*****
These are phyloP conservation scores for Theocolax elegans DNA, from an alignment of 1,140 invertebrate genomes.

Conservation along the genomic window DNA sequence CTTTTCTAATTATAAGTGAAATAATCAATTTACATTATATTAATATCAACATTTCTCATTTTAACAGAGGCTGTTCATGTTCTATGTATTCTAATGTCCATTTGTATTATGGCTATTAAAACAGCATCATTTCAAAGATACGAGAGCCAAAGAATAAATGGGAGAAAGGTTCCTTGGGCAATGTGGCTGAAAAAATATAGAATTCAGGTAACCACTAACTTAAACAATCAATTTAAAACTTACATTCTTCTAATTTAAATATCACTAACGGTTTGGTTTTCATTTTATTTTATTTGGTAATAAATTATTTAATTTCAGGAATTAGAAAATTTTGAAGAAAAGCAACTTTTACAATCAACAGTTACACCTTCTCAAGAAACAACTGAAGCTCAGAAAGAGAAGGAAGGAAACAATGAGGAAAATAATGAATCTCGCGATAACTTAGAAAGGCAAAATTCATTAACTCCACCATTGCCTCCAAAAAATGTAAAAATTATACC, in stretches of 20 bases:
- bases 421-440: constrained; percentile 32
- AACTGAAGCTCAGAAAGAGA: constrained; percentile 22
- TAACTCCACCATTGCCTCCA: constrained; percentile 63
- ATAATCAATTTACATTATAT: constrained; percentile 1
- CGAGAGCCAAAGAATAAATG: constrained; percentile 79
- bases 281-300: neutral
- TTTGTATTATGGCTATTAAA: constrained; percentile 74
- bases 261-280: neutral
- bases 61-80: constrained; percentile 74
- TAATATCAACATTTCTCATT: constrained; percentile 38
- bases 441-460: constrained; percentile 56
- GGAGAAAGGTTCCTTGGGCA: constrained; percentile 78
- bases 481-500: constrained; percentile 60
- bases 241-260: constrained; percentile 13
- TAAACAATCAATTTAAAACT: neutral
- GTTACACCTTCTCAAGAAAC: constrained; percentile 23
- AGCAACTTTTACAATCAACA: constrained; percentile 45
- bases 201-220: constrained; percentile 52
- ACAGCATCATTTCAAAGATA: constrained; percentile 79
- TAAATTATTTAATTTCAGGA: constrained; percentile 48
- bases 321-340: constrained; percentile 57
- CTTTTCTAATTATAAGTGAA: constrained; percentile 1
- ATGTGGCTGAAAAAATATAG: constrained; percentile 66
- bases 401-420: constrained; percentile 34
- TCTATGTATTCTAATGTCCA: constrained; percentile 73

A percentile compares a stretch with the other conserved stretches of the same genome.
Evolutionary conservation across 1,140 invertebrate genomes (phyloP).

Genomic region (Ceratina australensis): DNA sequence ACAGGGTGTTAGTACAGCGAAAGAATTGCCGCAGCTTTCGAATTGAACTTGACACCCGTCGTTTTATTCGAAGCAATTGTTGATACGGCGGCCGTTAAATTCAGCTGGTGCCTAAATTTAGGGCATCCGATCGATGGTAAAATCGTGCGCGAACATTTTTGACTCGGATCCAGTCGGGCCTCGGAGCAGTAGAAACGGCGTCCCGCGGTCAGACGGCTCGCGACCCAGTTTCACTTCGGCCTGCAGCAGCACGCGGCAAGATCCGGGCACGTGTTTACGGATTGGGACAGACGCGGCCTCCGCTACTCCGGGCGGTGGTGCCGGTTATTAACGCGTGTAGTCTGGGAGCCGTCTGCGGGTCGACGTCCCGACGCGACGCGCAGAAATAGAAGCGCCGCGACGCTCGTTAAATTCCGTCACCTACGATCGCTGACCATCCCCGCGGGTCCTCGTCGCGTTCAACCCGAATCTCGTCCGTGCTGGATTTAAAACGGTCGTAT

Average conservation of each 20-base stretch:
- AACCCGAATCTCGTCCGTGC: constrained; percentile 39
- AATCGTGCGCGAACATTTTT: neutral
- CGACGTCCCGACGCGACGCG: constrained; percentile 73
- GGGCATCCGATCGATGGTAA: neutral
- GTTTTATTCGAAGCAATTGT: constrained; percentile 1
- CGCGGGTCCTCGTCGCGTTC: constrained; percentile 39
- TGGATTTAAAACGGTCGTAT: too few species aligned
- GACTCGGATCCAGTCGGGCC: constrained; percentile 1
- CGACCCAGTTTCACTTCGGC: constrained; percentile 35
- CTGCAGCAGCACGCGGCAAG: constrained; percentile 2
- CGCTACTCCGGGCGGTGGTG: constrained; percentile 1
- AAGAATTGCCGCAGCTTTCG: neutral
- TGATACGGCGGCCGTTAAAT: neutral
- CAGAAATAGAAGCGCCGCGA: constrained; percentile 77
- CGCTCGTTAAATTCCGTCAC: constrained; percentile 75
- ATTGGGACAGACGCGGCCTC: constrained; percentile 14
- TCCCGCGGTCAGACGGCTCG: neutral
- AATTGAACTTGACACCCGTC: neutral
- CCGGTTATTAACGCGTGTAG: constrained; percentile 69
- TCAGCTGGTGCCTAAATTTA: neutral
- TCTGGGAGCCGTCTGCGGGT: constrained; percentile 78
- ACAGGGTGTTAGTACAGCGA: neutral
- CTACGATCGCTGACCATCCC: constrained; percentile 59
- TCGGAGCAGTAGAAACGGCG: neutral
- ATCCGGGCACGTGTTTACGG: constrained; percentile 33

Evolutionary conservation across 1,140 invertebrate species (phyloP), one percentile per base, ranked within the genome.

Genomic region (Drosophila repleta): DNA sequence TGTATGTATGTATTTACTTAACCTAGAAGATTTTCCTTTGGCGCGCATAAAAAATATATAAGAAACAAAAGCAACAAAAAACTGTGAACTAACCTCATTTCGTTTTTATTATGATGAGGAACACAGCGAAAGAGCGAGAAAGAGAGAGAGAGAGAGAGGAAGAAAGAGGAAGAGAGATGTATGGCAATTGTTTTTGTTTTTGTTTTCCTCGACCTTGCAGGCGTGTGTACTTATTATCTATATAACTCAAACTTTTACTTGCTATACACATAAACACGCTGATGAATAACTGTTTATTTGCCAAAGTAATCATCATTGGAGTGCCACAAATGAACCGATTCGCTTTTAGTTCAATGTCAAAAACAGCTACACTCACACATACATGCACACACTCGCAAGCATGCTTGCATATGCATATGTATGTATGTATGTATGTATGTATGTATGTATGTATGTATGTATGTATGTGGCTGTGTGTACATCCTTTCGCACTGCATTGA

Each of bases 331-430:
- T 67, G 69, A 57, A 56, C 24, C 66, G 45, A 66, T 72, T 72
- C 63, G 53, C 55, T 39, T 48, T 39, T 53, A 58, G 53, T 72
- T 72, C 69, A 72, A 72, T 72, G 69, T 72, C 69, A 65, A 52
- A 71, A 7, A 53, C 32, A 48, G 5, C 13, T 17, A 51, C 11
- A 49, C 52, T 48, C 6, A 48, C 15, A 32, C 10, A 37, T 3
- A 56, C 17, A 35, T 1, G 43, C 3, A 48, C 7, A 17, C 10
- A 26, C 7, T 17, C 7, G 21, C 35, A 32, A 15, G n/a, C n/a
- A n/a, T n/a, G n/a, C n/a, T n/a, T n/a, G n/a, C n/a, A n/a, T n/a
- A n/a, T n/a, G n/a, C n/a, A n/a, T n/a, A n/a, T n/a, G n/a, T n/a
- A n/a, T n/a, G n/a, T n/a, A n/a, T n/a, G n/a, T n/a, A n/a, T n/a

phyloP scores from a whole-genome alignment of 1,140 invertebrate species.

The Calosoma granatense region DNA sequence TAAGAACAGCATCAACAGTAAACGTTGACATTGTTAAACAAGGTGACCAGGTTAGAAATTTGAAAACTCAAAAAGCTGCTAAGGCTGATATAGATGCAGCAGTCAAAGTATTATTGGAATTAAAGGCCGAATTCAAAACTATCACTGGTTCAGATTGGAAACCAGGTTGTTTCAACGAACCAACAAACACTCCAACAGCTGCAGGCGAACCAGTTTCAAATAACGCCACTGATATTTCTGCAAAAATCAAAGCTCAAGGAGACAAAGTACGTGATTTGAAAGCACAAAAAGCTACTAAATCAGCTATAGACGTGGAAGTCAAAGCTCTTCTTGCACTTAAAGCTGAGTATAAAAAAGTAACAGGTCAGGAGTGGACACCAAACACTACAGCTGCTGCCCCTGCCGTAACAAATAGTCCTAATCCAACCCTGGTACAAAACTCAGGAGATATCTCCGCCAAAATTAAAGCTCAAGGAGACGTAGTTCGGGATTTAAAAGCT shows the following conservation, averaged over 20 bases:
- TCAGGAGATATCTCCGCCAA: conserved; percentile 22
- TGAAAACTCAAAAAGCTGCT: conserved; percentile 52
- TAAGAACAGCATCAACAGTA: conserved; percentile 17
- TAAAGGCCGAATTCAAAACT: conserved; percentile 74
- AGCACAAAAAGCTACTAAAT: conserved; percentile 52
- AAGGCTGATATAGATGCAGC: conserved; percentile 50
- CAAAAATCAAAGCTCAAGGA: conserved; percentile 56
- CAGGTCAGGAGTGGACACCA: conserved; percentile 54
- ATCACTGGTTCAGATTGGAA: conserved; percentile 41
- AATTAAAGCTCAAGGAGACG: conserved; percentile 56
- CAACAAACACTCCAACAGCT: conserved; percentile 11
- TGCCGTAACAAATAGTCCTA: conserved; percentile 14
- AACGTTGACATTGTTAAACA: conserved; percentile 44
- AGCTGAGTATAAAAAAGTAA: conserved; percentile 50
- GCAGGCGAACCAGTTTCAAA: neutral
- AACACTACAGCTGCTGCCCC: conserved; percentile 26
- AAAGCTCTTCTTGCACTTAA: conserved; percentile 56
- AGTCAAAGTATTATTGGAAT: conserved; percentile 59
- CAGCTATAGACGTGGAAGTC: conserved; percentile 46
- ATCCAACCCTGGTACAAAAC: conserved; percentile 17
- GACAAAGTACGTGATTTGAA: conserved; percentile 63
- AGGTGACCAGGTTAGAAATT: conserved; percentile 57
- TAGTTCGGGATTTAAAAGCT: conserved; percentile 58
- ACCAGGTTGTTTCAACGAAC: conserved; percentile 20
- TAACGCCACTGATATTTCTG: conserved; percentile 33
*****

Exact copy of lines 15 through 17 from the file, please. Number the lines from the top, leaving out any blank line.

- bases 481-500: constrained; percentile 60
- bases 241-260: constrained; percentile 13
- TAAACAATCAATTTAAAACT: neutral